Shaw and Partners Atlantic Crew ready to row 5000km in a tiny boat with no loo News22 Oct 2021

Their biggest challenge is the test to their friendship, say the crew risking life and sanity to raise funds for mental health in a mad Atlantic dash.


It’s called the toughest annual ocean row in the world, a 5000-kilometre race across the Atlantic from the Spanish Canary Islands to the finish line at Nelson’s Dockyard in Antigua and Barbuda, against 35 other purpose-built vessels (some with just a solo rower aboard).


The only Australian team – comprising EY consultants Sam Horsley and Louis Hugh-Jones along with builder James Samuels and medical school graduate Rob Wells – are hoping to break the Australian record of 34 days, 10 hours and 46 minutes.


That was set two years ago by the crew of fellow Bondi-based adventurers aboard Rowed Less Travelled, who finished second in 2019 and have mentored the younger guys (average age 25) trying to take their record on what they can expect.


Sharks, obviously. Orcas, possibly.


Sores, blisters, sleep deprivation from the two hours rowing/two hours rest routine. Massive rolling waves and sea sickness, fuelled by storms outside the Atlantic’s official hurricane season.



From left: Rob Wells, Sam Horsley, Louis Hugh-Jones and James Samuels.


Spending up to a month and a half with mates who you might have rowed with (and against) at school or at uni but this time on a self-righting boat slightly larger than that 4WD parked outside the supermarket?


And we haven’t even come to the lack of an onboard toilet.


“Marlins emerged as a big threat last year,” says Horsley, whose idea it was to enter this team. “Two boats were attacked. One marlin ended up sticking its spear-shaped snout through a hull, missing the guy who was sleeping in the cabin by 15 centimetres. If it had gone through his artery …”


Which begs a question. These four friends are raising money for preventive mental health charity Gotcha4Life, with a target of $500,000.


Yet is there anything less conducive to good mental health than spending a month aboard a tiny, wave-rolled vessel with three schoolmates, all missing their family and girlfriends?



Hugh-Jones was the driving force behind the choice of charity.


“I was fed up seeing friends in hospital for mental health problems,” he explains. “A friend took his life in high school. Another friend came to my door around 7am when I’d just got back from studying in the US. I knew he was in trouble, so I took him to the hospital.


“Mental health treatment has come a long way in Australia, but there’s still so much longer to go, especially with prevention, which is why we chose Gotcha4Life.”


Hugh-Jones, who, with Horsley, competed against past Olympians, future Olympians and European superstars at the University of California, Berkley, admits he has fears.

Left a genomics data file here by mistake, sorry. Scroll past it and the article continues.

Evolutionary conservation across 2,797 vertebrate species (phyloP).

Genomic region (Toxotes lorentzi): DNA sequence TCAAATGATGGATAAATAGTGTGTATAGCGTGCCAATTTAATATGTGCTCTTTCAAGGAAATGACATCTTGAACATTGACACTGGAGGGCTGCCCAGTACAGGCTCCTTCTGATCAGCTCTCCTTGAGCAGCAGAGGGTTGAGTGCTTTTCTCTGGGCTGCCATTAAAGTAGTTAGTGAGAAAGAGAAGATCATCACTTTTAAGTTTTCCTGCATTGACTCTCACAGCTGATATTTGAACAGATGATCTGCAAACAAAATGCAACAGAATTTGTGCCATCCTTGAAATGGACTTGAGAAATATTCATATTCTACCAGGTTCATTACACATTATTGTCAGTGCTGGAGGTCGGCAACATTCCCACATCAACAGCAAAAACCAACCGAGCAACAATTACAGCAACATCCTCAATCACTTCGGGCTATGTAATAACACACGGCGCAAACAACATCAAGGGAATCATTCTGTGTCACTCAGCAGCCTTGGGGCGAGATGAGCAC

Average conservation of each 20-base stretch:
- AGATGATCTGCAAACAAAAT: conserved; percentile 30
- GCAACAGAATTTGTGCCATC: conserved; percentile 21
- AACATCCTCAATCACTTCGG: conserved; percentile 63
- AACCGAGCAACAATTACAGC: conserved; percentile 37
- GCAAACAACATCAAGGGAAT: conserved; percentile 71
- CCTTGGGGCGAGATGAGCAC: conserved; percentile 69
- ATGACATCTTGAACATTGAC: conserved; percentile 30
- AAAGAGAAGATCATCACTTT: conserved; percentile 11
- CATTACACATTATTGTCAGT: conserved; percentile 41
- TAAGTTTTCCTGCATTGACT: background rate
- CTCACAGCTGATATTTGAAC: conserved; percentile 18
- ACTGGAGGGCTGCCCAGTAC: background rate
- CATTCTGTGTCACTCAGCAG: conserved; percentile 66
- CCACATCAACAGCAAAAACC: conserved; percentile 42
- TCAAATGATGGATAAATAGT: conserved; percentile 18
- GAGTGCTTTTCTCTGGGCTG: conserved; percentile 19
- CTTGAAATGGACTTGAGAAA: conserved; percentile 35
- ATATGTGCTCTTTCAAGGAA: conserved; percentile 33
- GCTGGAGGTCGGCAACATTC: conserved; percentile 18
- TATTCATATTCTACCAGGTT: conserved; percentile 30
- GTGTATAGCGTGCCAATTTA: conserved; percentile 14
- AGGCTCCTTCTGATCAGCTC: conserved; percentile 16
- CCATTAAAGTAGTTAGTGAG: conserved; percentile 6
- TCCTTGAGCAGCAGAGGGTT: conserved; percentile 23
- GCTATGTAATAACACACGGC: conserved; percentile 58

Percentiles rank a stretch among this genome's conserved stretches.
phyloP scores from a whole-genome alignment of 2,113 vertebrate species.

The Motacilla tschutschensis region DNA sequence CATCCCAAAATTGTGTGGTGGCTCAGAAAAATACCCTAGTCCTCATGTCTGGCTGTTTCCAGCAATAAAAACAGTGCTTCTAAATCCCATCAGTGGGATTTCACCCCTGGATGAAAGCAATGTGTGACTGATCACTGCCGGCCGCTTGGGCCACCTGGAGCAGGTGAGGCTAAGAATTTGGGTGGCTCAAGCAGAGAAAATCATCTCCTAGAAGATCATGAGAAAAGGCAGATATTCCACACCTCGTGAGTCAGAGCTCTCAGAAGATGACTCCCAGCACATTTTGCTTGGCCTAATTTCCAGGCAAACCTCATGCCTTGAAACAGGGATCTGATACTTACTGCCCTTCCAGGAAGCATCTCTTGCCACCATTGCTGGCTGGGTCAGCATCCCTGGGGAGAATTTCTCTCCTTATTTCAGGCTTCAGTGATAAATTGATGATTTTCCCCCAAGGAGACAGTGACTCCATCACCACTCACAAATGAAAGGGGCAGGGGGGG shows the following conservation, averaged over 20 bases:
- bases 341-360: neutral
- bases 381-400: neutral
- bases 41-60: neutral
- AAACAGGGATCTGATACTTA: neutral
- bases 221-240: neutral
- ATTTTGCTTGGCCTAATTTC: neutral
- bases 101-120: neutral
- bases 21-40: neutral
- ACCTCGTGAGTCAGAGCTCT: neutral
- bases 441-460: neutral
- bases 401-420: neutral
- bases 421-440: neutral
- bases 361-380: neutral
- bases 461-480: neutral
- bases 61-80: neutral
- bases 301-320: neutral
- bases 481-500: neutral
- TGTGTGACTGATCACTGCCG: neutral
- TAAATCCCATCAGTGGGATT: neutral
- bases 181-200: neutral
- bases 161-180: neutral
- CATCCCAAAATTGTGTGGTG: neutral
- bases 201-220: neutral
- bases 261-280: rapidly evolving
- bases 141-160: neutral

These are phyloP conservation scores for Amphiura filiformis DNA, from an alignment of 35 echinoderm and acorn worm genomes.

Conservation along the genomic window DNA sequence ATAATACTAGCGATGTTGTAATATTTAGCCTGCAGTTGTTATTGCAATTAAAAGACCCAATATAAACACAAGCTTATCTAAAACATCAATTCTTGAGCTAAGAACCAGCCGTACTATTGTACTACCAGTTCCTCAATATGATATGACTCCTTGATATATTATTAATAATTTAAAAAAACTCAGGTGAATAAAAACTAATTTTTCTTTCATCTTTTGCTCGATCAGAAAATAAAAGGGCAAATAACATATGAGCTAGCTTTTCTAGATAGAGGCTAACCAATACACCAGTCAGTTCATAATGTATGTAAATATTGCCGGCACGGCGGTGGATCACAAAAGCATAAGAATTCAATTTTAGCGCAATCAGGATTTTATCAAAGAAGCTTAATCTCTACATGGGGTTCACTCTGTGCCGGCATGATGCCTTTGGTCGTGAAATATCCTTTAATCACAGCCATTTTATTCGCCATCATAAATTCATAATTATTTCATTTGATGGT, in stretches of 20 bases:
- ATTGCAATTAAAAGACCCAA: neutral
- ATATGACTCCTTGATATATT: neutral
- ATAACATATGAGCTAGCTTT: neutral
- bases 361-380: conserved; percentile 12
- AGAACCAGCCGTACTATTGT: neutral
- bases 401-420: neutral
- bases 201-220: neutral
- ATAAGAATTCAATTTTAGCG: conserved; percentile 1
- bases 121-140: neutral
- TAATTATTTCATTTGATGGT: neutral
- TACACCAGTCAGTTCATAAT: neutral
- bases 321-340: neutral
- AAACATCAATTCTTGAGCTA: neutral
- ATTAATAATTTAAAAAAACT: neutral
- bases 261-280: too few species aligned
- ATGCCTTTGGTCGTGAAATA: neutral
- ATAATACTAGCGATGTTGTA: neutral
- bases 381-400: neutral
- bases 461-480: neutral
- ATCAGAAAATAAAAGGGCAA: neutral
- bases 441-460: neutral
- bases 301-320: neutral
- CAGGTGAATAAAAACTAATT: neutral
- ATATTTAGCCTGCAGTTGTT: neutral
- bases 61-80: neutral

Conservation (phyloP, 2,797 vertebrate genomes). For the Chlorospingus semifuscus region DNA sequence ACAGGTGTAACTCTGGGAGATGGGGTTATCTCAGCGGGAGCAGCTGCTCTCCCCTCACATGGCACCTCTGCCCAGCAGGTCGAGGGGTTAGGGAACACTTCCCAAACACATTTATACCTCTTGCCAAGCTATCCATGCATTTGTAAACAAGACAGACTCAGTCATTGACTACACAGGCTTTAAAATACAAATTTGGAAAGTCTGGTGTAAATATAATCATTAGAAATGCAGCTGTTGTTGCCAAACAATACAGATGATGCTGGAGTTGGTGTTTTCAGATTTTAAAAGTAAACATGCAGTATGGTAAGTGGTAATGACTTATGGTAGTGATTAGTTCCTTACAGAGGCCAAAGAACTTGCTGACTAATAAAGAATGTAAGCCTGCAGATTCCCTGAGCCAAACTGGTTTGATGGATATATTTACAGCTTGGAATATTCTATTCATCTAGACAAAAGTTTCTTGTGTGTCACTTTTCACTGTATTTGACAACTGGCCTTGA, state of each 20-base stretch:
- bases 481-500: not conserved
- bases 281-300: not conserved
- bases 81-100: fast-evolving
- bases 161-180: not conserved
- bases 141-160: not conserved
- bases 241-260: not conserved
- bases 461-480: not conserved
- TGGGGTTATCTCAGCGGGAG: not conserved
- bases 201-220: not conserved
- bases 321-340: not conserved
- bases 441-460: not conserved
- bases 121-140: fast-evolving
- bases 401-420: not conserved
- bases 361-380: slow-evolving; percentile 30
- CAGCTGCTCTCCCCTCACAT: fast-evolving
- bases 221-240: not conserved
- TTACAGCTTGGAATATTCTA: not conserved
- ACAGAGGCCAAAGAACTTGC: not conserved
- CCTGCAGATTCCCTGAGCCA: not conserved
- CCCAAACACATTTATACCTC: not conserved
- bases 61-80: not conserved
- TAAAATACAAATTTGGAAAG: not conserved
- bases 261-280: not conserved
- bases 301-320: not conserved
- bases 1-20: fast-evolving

Having a confab in Rose Bay, Sydney. The biggest concern for the crew is ensuring they stay friends through the tough days. 


“I know there will be big swells and rain that will keep us in our cabins for days. Our bums will be cut to pieces, our hands will shredded, we’ll have skin infections.


But what I fear most is how I’ll react out there. None of us has ever done a challenge like this before.”


Horsley, with the bravado of someone who hasn’t completed the race yet, feels the worst is behind them. “Nearly anyone can do this race,” he says. “It’s not the doing that is important, it is the committing to starting it. You don’t have to have rowed competitively since Year 7 as we all have, and you don’t need to consider yourself an elite adventurer.”



“The one thing that scares us is not being friends at the end of this. That’s our biggest challenge. A couple of crews have won and never spoken to each other again. We want to step off at the finishing line as friends. But we’ve seen ourselves when we’re tired and hungry. Even in training we’ve being getting antsy.”


It’s a sign of the times that the four mates are drawing up a kind of pre-nuptial agreement. Each will sign a mission statement.


“Imagine someone saying, ‘Let’s just drop oars and enjoy this pod of dolphins’,” explains Horsley. “While others say, ‘No! We have a chance of winning. Let’s keep rowing!’”


Now called the Talisker Whisky Atlantic Challenge, the race was created by British adventurer Sir Chay Blyth in 1997, but has become an annual event since 2015, with numbers growing each year.


The Australian team’s keenest competitors are likely to be the many crews representing armed forces, who probably won’t stop to admire the dolphins, or the moonlight, or just to gaze at the Atlantic mid-ocean.


The Australians’ boat, however, may give them an edge. Sponsored by Shaw and Partners and now on a container ship to the Canary Islands, it has already survived this race twice.


It has solar power, a desalinator, VHF radio, chart processor, a pre-programmed rudder, and satellite communications, meaning it is unlikely to run into a cruise ship or tanker.


What doesn’t it have? A cruise ship style en-suite.


“The toilet is the most asked question,” admits Hugh-Jones. “It’s just a bucket. Honestly, that’s the least of our worries.”


To donate and/or to follow the race, go to


Article source: AFR, 21 October 2021

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